Medicare pays for opioids over alternatives, lawmakers say

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Lawmakers took a long-standing industry complaint to the Department of Health and Human Services this week, telling Secretary Alex Azar that Medicare and Medicaid favor opioid prescription over non-addictive alternatives for treating chronic pain.

Rep. Erik Paulsen (R-MN) told Bloomberg News that House lawmakers want to know how Medicare payment rules might encourage doctors to prescribe pain treatment.

”The easy answer is just prescribe more drugs, but in this age of innovation we have FDA-approved devices that can help people with pain as well,” Paulsen told Bloomberg.

During a House Ways and Means Committee meeting Wednesday examining next year's HHS budget, Rep. Jim Renacci (R-OH) asked Azar if the agency is considering changes to Medicare or Medicaid payment rules to encourage alternative treatments for pain.

Roughly half a million Medicare Part D beneficiaries receive high amounts of opioids, with nearly 90,000 of those at “serious risk” from the medications, the HHS Office of Inspector General warned last year. Its July report documented concerns over “extreme” painkiller use and questionable prescribing practices among healthcare providers.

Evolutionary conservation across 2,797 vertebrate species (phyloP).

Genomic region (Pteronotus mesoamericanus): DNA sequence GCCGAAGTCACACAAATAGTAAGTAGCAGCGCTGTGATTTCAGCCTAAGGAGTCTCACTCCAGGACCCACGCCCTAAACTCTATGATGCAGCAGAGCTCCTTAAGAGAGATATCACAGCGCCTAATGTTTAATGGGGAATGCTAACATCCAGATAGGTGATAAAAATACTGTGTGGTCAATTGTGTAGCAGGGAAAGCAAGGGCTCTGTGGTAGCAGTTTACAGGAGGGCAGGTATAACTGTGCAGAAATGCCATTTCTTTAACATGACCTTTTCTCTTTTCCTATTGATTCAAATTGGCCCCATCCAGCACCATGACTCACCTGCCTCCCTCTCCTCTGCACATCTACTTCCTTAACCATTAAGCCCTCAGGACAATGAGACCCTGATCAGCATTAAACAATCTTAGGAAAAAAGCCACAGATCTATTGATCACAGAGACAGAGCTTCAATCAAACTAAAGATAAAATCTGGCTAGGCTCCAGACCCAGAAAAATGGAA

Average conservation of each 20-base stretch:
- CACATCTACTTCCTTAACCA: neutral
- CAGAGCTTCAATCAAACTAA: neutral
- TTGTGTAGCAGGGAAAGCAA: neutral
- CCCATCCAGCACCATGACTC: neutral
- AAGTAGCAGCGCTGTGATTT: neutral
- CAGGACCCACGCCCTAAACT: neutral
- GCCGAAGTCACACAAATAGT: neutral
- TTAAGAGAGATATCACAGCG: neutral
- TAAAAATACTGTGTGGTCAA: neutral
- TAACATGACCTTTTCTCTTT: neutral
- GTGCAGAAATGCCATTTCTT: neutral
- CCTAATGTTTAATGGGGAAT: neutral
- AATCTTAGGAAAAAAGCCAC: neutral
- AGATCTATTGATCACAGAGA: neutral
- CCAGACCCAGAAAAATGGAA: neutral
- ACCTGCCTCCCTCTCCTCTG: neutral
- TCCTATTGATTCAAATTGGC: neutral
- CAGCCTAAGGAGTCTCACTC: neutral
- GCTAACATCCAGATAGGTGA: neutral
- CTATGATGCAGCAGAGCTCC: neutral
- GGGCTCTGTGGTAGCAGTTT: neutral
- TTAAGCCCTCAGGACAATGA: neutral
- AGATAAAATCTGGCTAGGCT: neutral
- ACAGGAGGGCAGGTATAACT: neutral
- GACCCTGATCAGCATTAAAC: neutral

The OIG also urged a “multifaceted approach” to combating the opioid epidemic, including improving pain management alternatives and public health surveillance.

This week, Azar said he would work with lawmakers to address the issue.

Doctors can prescribe less addictive pain medications, injectables or alternatives such as physical therapy or acupuncture to help patients deal with pain, but government payers (and insurers) don't always cover those approaches.

States also have varying rules on how pass-through dollars can be spent. In six states, Medicaid dollars can be used to fund acupuncture for patients with diagnosed low-back pain or migraines. In January, Ohio expanded its program to allow registered, non-physician acupuncturists to provide the service.